Health treatments and diagnosis from the comfort of home are becoming more prevalent in Australia and although at-home treatment is leading to fewer hospital readmissions and deaths, initial diagnoses made online can be risky, new studies have found.
New research published in the Medical Journal of Australia from Edith Cowan University shows close to 40 percent of Australians turn to “Dr Google” for online information to self-treat.
The study analysed 36 international mobile and web-based symptom “checkers” and found they produced the correct diagnosis as the first result just 36 percent of the time, and within the top three results 52 percent of the time.
The research also found the advice provided on when and where to seek health care was accurate 49 percent of the time.
ECU lead author Michella Hill says the online tools can be unreliable and sometimes dangerous, with people acting on the impulses of the “cyberchondria effect”.
Cyberchondria is the experience of heightened anxiety related to medical disorders resulting from online health information seeking
“We’ve all been guilty of being ‘cyberchondriacs’ and googling at the first sign of a niggle or headache,” Hill said in a statement on May 18.
“For people who lack health knowledge, they may think the advice they’re given is accurate or that their condition is not serious when it may be.”
Hill said online information on when and where to seek health care was more accurate than for diagnoses.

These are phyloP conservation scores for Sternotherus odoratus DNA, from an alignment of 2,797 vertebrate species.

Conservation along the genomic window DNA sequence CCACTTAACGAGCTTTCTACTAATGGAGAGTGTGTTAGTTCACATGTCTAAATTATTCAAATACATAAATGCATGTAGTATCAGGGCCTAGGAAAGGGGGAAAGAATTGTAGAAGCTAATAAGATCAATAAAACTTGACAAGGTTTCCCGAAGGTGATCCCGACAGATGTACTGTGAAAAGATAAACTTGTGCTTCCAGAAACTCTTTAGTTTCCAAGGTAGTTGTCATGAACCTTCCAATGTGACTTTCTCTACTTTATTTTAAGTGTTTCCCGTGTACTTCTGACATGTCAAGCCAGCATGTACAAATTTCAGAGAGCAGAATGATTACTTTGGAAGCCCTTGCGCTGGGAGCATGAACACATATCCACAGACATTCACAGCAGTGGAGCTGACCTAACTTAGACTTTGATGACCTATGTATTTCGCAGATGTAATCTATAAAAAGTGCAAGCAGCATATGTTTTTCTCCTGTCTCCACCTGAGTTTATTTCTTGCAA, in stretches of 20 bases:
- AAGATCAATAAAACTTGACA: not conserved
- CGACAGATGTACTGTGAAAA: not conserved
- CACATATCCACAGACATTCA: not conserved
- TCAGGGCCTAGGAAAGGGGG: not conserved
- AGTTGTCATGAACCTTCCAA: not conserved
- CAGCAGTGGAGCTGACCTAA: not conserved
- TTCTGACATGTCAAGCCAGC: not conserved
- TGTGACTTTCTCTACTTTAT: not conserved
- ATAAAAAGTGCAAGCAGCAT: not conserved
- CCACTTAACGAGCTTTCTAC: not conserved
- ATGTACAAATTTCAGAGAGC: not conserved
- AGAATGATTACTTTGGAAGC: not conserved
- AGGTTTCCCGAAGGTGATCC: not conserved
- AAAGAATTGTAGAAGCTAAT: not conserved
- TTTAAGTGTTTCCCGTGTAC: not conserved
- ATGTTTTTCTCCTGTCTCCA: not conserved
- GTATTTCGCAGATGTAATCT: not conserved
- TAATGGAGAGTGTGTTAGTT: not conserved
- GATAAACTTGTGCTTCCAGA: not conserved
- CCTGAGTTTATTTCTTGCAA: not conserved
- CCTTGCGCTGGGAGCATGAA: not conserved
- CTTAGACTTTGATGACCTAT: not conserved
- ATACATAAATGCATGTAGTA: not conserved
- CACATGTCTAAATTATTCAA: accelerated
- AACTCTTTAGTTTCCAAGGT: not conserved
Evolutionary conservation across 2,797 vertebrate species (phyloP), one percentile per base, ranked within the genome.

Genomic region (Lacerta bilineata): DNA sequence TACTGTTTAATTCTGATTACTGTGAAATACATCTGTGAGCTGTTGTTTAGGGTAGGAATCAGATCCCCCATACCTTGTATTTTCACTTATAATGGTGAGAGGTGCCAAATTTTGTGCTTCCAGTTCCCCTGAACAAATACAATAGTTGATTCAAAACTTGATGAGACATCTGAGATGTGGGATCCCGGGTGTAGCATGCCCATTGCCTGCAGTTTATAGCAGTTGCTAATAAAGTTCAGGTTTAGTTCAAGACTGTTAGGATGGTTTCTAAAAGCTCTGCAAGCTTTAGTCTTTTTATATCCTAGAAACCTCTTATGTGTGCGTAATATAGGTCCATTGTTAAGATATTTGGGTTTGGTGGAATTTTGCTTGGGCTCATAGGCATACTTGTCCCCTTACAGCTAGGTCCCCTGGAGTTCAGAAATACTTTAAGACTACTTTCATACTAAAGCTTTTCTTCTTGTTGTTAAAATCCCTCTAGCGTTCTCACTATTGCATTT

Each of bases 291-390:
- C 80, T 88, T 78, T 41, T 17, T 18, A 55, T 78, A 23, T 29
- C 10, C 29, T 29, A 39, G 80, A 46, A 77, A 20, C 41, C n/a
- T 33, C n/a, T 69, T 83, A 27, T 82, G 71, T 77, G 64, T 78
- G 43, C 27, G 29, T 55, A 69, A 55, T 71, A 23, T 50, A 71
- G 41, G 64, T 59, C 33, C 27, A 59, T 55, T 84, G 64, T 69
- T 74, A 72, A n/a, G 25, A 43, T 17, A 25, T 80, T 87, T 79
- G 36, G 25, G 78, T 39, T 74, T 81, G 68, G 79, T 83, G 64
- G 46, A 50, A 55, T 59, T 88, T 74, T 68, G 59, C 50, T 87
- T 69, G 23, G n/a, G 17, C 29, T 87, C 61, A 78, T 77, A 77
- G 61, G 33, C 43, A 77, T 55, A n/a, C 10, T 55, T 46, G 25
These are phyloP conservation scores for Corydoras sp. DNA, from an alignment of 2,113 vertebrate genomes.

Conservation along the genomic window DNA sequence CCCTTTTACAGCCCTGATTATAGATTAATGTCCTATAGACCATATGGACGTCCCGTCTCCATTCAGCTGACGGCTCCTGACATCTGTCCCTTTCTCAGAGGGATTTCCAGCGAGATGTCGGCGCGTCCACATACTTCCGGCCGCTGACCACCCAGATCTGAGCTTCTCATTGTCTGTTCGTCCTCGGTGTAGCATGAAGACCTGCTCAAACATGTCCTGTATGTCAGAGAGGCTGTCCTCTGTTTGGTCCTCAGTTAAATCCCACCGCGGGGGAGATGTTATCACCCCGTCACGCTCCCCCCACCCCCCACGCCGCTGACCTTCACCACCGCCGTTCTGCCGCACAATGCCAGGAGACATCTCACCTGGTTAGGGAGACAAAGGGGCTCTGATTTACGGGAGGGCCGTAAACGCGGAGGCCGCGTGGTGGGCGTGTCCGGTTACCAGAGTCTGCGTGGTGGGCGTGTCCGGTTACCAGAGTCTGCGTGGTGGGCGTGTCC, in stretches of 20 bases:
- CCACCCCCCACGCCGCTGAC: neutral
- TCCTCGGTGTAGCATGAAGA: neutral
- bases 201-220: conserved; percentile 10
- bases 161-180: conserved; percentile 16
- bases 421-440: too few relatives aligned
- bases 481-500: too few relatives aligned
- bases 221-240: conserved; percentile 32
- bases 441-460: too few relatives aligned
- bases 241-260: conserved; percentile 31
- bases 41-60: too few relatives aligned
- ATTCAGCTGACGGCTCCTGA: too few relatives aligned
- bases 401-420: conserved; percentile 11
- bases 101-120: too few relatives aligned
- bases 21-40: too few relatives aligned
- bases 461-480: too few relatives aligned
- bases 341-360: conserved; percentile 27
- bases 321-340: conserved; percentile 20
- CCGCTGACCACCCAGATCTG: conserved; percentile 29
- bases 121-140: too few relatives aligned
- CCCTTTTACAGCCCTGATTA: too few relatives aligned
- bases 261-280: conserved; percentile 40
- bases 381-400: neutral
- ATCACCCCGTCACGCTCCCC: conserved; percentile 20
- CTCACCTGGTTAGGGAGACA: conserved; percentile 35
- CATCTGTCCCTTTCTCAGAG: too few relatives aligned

Advice for emergency and urgent care cases was appropriate around 60 percent of the time but for non-emergencies, this figure dropped to 30 to 40 percent.
“These sites are not a replacement for going to the doctor, but they can be useful in providing more information once you do have an official diagnosis,” she said.
A lack of government regulation and validation on where information is being sourced on websites was a concern for Hill, along with the a lack of relevant Australian-centric information.
“Generally the triage advice erred on the side of caution, which in some ways is good but can lead to people going to an emergency department when they really don’t need to,” she said.
Meanwhile a study undertaken by the University of Newcastle and Epworth HealthCare found Hospital in the Home treatment could help patients access more health care from home, to free up services and financial strain in hospitals.
Led by Associate Professor Michael Montalto, the study of multi-day hospital inpatient admissions from “principal referrer hospital members” found the proportion of patients who died in hospital was lower (0.3 percent versus 1.4 percent), and readmission within 28 days was less frequent (2.3 percent versus 3.6 percent) when HIH care was included.
“We found that HIH plays an important and growing role in care for patients with a range of hospital diagnoses,” Montalto said in a statement on Monday.
“The challenge for health systems is to expand its role further and, more importantly, to carefully determine clinical areas in which HIH may be useful but is currently unused.”
By Ashlea Witoslawski